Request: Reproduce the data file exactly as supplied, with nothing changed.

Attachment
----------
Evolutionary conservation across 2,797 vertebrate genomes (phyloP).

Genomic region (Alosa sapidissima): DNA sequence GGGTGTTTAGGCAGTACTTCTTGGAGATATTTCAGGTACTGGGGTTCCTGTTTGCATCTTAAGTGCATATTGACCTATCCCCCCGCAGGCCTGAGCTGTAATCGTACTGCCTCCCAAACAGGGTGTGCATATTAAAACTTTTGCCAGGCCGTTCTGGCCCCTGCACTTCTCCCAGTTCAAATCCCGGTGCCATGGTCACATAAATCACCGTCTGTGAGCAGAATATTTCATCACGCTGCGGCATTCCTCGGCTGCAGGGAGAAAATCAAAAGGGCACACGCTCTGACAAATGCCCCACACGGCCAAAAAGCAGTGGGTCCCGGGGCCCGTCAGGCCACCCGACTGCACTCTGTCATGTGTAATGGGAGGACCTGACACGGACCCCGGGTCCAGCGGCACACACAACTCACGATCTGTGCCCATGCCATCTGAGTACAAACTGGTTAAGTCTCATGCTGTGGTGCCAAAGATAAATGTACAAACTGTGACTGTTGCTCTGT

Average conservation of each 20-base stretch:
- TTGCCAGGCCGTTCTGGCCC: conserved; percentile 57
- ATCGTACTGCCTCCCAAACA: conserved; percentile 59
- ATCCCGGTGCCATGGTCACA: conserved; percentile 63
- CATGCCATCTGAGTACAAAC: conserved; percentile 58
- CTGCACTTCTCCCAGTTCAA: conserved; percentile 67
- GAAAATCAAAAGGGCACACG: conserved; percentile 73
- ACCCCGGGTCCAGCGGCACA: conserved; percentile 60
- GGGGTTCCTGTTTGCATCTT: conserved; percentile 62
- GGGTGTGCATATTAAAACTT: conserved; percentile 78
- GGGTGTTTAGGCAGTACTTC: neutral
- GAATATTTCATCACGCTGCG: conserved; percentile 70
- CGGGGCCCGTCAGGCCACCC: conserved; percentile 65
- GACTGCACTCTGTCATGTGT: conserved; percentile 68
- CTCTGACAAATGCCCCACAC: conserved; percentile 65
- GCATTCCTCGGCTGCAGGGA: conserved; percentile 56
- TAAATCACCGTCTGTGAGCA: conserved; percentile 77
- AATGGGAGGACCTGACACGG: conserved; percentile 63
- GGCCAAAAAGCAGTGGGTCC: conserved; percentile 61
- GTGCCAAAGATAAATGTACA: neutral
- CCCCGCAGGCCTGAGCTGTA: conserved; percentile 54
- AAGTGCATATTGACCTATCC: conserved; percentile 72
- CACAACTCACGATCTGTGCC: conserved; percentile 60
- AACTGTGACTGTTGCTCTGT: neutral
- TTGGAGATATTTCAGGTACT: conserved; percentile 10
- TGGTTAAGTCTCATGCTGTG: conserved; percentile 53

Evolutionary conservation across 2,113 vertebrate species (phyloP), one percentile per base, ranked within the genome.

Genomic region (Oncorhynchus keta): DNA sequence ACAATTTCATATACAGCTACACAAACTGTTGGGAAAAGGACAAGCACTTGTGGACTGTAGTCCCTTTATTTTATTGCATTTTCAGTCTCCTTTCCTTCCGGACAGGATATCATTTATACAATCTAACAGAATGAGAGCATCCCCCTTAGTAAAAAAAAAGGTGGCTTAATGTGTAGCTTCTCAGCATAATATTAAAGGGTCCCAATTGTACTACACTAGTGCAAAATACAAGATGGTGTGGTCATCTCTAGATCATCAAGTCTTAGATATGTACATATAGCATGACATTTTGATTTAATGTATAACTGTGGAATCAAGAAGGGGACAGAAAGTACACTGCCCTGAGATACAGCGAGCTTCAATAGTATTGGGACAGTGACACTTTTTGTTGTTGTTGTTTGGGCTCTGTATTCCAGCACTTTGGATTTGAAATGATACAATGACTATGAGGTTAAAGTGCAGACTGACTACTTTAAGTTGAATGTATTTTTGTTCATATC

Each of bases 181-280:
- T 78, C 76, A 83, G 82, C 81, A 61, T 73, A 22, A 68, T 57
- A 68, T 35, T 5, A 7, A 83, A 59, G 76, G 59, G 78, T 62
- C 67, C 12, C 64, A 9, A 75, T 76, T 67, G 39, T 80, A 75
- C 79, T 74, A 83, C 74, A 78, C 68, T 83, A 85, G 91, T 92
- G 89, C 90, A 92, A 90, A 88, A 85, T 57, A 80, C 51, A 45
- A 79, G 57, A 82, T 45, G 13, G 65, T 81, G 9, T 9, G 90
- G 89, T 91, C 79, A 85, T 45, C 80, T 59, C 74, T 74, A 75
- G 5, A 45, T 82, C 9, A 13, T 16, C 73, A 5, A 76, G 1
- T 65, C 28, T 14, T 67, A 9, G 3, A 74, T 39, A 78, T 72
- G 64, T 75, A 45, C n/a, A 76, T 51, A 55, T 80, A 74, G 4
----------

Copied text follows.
Evolutionary conservation across 2,797 vertebrate genomes (phyloP).

Genomic region (Alosa sapidissima): DNA sequence GGGTGTTTAGGCAGTACTTCTTGGAGATATTTCAGGTACTGGGGTTCCTGTTTGCATCTTAAGTGCATATTGACCTATCCCCCCGCAGGCCTGAGCTGTAATCGTACTGCCTCCCAAACAGGGTGTGCATATTAAAACTTTTGCCAGGCCGTTCTGGCCCCTGCACTTCTCCCAGTTCAAATCCCGGTGCCATGGTCACATAAATCACCGTCTGTGAGCAGAATATTTCATCACGCTGCGGCATTCCTCGGCTGCAGGGAGAAAATCAAAAGGGCACACGCTCTGACAAATGCCCCACACGGCCAAAAAGCAGTGGGTCCCGGGGCCCGTCAGGCCACCCGACTGCACTCTGTCATGTGTAATGGGAGGACCTGACACGGACCCCGGGTCCAGCGGCACACACAACTCACGATCTGTGCCCATGCCATCTGAGTACAAACTGGTTAAGTCTCATGCTGTGGTGCCAAAGATAAATGTACAAACTGTGACTGTTGCTCTGT

Average conservation of each 20-base stretch:
- TTGCCAGGCCGTTCTGGCCC: conserved; percentile 57
- ATCGTACTGCCTCCCAAACA: conserved; percentile 59
- ATCCCGGTGCCATGGTCACA: conserved; percentile 63
- CATGCCATCTGAGTACAAAC: conserved; percentile 58
- CTGCACTTCTCCCAGTTCAA: conserved; percentile 67
- GAAAATCAAAAGGGCACACG: conserved; percentile 73
- ACCCCGGGTCCAGCGGCACA: conserved; percentile 60
- GGGGTTCCTGTTTGCATCTT: conserved; percentile 62
- GGGTGTGCATATTAAAACTT: conserved; percentile 78
- GGGTGTTTAGGCAGTACTTC: neutral
- GAATATTTCATCACGCTGCG: conserved; percentile 70
- CGGGGCCCGTCAGGCCACCC: conserved; percentile 65
- GACTGCACTCTGTCATGTGT: conserved; percentile 68
- CTCTGACAAATGCCCCACAC: conserved; percentile 65
- GCATTCCTCGGCTGCAGGGA: conserved; percentile 56
- TAAATCACCGTCTGTGAGCA: conserved; percentile 77
- AATGGGAGGACCTGACACGG: conserved; percentile 63
- GGCCAAAAAGCAGTGGGTCC: conserved; percentile 61
- GTGCCAAAGATAAATGTACA: neutral
- CCCCGCAGGCCTGAGCTGTA: conserved; percentile 54
- AAGTGCATATTGACCTATCC: conserved; percentile 72
- CACAACTCACGATCTGTGCC: conserved; percentile 60
- AACTGTGACTGTTGCTCTGT: neutral
- TTGGAGATATTTCAGGTACT: conserved; percentile 10
- TGGTTAAGTCTCATGCTGTG: conserved; percentile 53

Evolutionary conservation across 2,113 vertebrate species (phyloP), one percentile per base, ranked within the genome.

Genomic region (Oncorhynchus keta): DNA sequence ACAATTTCATATACAGCTACACAAACTGTTGGGAAAAGGACAAGCACTTGTGGACTGTAGTCCCTTTATTTTATTGCATTTTCAGTCTCCTTTCCTTCCGGACAGGATATCATTTATACAATCTAACAGAATGAGAGCATCCCCCTTAGTAAAAAAAAAGGTGGCTTAATGTGTAGCTTCTCAGCATAATATTAAAGGGTCCCAATTGTACTACACTAGTGCAAAATACAAGATGGTGTGGTCATCTCTAGATCATCAAGTCTTAGATATGTACATATAGCATGACATTTTGATTTAATGTATAACTGTGGAATCAAGAAGGGGACAGAAAGTACACTGCCCTGAGATACAGCGAGCTTCAATAGTATTGGGACAGTGACACTTTTTGTTGTTGTTGTTTGGGCTCTGTATTCCAGCACTTTGGATTTGAAATGATACAATGACTATGAGGTTAAAGTGCAGACTGACTACTTTAAGTTGAATGTATTTTTGTTCATATC

Each of bases 181-280:
- T 78, C 76, A 83, G 82, C 81, A 61, T 73, A 22, A 68, T 57
- A 68, T 35, T 5, A 7, A 83, A 59, G 76, G 59, G 78, T 62
- C 67, C 12, C 64, A 9, A 75, T 76, T 67, G 39, T 80, A 75
- C 79, T 74, A 83, C 74, A 78, C 68, T 83, A 85, G 91, T 92
- G 89, C 90, A 92, A 90, A 88, A 85, T 57, A 80, C 51, A 45
- A 79, G 57, A 82, T 45, G 13, G 65, T 81, G 9, T 9, G 90
- G 89, T 91, C 79, A 85, T 45, C 80, T 59, C 74, T 74, A 75
- G 5, A 45, T 82, C 9, A 13, T 16, C 73, A 5, A 76, G 1
- T 65, C 28, T 14, T 67, A 9, G 3, A 74, T 39, A 78, T 72
- G 64, T 75, A 45, C n/a, A 76, T 51, A 55, T 80, A 74, G 4